The Dallas Cowboys created a news frenzy Friday night when they traded a future fourth-round draft pick to the San Francisco 49ers for 2021 third-overall pick Trey Lance. It came as a surprise for multiple reasons. For starters, the Cowboys already have a franchise quarterback in Dak Prescott, so what are their intentions with a player like Lance? Are they hoping he can develop into a viable backup quarterback or do they have other plans? Second, who are the guys running the front office and what have they done with the “we like our guys” Joneses? The organization has been especially active this offseason and it has given us all kinds of warm and fuzzy feelings inside.
But the fun doesn’t stop there. With the addition of Lance, the Cowboys will be carrying three quarterbacks on the roster this season, and as you can already guess, one of them will not be Will Grier. The commitment to Lance gives them three quarterbacks and allows the team to take advantage of the new emergency quarterback rule. In short, Lance will count against the team’s 53-man roster, but will not count against their 46-man active roster. Lance will be made inactive but will be the team’s designated emergency quarterback, meaning he will be allowed to enter the game if both Prescott and Cooper Rush get hurt.
The need for them to have to resort to a third QB may not seem that likely, but if they get hit with some bad luck, they’ll have one. The more interesting part of this equation is now there will be one less roster spot available come final cutdowns, leaving someone out in the cold. Who might that player be? Here are three players who could be in jeopardy of not making the team after the Lance trade.
With the substandard play of Brock Hoffman, the door has been opened for undrafted free agent T.J. Bass to make the team. The Oregon guard has had a nice camp and put some nice reps on tape. He’s played strong, moved well, and has come out on the winning team more times than not against his competition in preseason action. He’s even seen some first-team reps with Zack Martin’s workload being limited.
It’s feasible to believe that Bass may have slid ahead of Hoffman on the offensive line depth chart, but for Bass to make the team, it would require the Cowboys to keep 10 offensive linemen. They might still do that, but with one less roster spot, they may choose to keep only nine and try to sneak Bass on the practice squad.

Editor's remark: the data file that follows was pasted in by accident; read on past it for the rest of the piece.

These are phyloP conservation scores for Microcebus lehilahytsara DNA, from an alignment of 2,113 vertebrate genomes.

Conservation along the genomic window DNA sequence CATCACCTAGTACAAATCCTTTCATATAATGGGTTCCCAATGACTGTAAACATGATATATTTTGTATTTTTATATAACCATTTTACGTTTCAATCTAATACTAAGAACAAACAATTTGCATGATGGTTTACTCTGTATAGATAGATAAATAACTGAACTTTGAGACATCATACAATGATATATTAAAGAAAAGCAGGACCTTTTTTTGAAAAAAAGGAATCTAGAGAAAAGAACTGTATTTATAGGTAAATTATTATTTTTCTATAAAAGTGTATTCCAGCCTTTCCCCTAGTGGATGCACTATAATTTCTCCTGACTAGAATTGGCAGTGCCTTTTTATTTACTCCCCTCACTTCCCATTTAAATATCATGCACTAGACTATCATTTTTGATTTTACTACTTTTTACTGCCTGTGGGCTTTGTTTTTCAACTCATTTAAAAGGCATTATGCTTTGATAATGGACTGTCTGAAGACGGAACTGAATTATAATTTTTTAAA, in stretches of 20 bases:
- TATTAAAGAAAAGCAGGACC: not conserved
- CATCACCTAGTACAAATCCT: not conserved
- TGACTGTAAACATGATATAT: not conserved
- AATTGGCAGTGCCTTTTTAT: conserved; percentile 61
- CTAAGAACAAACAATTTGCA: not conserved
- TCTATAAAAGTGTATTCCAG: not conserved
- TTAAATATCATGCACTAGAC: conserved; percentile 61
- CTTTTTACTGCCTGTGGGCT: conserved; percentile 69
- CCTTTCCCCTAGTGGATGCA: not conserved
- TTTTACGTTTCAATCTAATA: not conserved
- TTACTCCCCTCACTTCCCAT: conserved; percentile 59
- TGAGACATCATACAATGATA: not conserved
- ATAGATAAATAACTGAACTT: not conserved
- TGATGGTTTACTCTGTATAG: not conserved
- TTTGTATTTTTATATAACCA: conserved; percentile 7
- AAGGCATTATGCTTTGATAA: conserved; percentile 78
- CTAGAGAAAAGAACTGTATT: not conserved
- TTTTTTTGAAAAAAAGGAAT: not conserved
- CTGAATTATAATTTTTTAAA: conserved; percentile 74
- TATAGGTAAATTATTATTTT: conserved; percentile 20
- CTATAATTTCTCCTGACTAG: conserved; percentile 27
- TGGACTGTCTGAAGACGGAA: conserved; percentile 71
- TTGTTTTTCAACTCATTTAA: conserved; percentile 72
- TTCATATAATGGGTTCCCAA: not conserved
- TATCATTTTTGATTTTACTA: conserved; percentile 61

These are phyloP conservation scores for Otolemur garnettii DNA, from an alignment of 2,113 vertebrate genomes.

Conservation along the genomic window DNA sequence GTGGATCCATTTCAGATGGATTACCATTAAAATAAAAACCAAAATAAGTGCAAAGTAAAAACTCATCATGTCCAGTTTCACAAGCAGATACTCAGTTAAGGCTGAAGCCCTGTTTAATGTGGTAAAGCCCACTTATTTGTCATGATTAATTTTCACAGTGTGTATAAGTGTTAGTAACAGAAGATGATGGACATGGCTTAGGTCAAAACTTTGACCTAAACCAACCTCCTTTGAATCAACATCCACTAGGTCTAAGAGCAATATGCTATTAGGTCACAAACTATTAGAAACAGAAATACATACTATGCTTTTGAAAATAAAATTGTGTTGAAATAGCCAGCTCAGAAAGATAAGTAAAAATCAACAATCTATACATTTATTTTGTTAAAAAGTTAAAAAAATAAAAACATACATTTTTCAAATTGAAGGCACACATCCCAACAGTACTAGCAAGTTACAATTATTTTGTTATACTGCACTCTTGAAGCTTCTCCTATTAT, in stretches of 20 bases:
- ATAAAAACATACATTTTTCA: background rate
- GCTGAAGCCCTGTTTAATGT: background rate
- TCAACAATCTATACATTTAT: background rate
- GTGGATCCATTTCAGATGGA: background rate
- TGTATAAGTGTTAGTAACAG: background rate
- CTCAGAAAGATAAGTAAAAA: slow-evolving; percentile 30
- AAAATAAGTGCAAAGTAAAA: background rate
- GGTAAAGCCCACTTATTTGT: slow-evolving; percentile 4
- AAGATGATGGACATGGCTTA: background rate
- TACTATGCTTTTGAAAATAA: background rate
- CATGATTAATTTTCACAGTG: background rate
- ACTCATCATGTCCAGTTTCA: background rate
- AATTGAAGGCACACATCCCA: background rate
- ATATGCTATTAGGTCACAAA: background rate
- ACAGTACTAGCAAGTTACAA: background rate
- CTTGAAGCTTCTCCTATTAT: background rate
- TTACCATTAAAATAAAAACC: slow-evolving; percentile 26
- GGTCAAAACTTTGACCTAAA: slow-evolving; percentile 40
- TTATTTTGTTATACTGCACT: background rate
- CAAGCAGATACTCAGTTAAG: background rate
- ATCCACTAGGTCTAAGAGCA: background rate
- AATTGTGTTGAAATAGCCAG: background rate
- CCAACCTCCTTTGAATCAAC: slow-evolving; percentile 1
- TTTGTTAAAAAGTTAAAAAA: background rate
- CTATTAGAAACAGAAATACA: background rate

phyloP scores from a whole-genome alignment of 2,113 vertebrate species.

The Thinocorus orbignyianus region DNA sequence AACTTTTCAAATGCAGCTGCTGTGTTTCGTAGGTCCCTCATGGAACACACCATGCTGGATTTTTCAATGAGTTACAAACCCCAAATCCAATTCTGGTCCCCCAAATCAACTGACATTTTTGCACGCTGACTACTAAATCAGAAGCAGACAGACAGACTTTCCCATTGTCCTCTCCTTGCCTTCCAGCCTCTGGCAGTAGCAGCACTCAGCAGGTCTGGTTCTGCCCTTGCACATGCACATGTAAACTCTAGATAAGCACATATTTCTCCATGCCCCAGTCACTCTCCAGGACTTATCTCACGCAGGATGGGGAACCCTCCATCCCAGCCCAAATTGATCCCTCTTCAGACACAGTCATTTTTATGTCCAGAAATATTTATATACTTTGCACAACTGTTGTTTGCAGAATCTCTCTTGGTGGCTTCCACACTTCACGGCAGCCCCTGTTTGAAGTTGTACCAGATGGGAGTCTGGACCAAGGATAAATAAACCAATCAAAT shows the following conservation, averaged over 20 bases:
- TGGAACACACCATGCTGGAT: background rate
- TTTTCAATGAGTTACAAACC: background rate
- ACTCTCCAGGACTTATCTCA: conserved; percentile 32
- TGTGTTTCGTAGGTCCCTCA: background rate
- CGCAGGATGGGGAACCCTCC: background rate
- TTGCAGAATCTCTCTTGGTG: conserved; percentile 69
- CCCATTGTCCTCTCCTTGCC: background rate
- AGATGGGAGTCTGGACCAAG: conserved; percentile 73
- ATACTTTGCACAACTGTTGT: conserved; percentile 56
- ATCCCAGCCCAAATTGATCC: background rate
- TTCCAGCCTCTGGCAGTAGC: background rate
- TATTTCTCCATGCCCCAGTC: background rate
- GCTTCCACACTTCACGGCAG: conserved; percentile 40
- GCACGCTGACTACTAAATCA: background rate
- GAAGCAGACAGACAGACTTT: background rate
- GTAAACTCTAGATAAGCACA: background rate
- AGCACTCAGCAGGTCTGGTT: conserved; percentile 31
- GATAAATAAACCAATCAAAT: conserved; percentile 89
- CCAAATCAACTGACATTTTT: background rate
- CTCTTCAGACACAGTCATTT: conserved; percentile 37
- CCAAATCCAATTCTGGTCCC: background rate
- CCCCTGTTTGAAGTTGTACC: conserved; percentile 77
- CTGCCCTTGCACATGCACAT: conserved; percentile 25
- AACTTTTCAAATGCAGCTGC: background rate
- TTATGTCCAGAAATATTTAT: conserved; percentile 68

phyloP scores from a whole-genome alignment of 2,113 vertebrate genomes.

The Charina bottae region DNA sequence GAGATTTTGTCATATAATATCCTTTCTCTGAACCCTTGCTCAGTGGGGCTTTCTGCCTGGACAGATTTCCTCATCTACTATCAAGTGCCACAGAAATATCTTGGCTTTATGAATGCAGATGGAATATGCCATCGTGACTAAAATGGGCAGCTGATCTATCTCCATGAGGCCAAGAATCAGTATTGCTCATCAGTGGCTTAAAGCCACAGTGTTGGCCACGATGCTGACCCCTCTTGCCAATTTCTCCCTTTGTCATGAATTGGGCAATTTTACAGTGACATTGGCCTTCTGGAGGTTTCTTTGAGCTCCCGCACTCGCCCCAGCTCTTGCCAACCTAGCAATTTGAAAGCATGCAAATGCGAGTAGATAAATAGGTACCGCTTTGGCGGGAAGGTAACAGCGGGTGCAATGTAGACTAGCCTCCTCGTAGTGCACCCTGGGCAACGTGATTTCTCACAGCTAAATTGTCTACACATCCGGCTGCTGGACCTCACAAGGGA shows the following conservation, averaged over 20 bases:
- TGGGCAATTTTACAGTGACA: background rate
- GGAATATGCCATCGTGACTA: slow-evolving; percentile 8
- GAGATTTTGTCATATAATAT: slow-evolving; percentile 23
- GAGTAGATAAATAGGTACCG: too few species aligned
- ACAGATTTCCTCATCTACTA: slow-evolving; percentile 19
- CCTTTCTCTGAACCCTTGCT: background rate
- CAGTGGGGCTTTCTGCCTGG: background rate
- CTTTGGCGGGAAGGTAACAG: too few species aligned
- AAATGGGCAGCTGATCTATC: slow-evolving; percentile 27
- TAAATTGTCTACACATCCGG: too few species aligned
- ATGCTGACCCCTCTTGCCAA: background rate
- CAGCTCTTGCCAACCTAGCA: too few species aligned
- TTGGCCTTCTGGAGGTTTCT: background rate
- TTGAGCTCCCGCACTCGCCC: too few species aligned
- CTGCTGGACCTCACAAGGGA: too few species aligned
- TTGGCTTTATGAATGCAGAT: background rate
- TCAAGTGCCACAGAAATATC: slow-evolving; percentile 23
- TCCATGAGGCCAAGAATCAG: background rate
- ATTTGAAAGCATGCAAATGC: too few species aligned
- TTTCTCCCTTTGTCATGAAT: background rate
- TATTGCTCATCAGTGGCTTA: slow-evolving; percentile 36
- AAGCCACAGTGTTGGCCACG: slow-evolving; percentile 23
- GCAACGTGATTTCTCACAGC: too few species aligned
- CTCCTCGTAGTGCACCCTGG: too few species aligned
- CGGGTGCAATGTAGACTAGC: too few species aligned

The Cowboys are absolutely loaded at safety as they not only have three strong starters, but also three intriguing young reserves in Israel Mukuamu, Markquese Bell, and Juanyeh Thomas. Mukuamu and Bell are the incumbents as they both made the cut last year, but Thomas has had a really good training camp and preseason.
Thomas does have an outside track to make the team if the team decides to go deep at safety and hang on to all their developmental guys. And with the recent injury to DeMarvion Overshown, the team can use the safety surplus to assist at linebacker as they love to utilize hybrid players. This may be a plausible option, but with one less roster spot to play with it might be hard to justify keeping six safeties on the roster.
Everyone’s special teams ace always finds his way on the team even though he offers very little defensively. In fact, Goodwin hasn’t played a single defensive snap in each of the last two seasons. Zilch. Nada. But that’s okay, but he’s not on this roster for his cornerback skills, but rather for him being the team’s top gunner.
The veteran special team is now 33 years old and it just feels like his big plays in the kicking game are few and far between. Does that mean he’s no longer a valuable asset? Absolutely not, but with limited roster space, can the team still afford to keep this one-trick pony around just for special teams? Additionally, 22-year-old Kelvin Joseph has shown some improvement and may be a usable depth piece at corner. Joseph is also a player who could move in on Goodwin’s role on special teams and allow the team to kill two birds with one corner.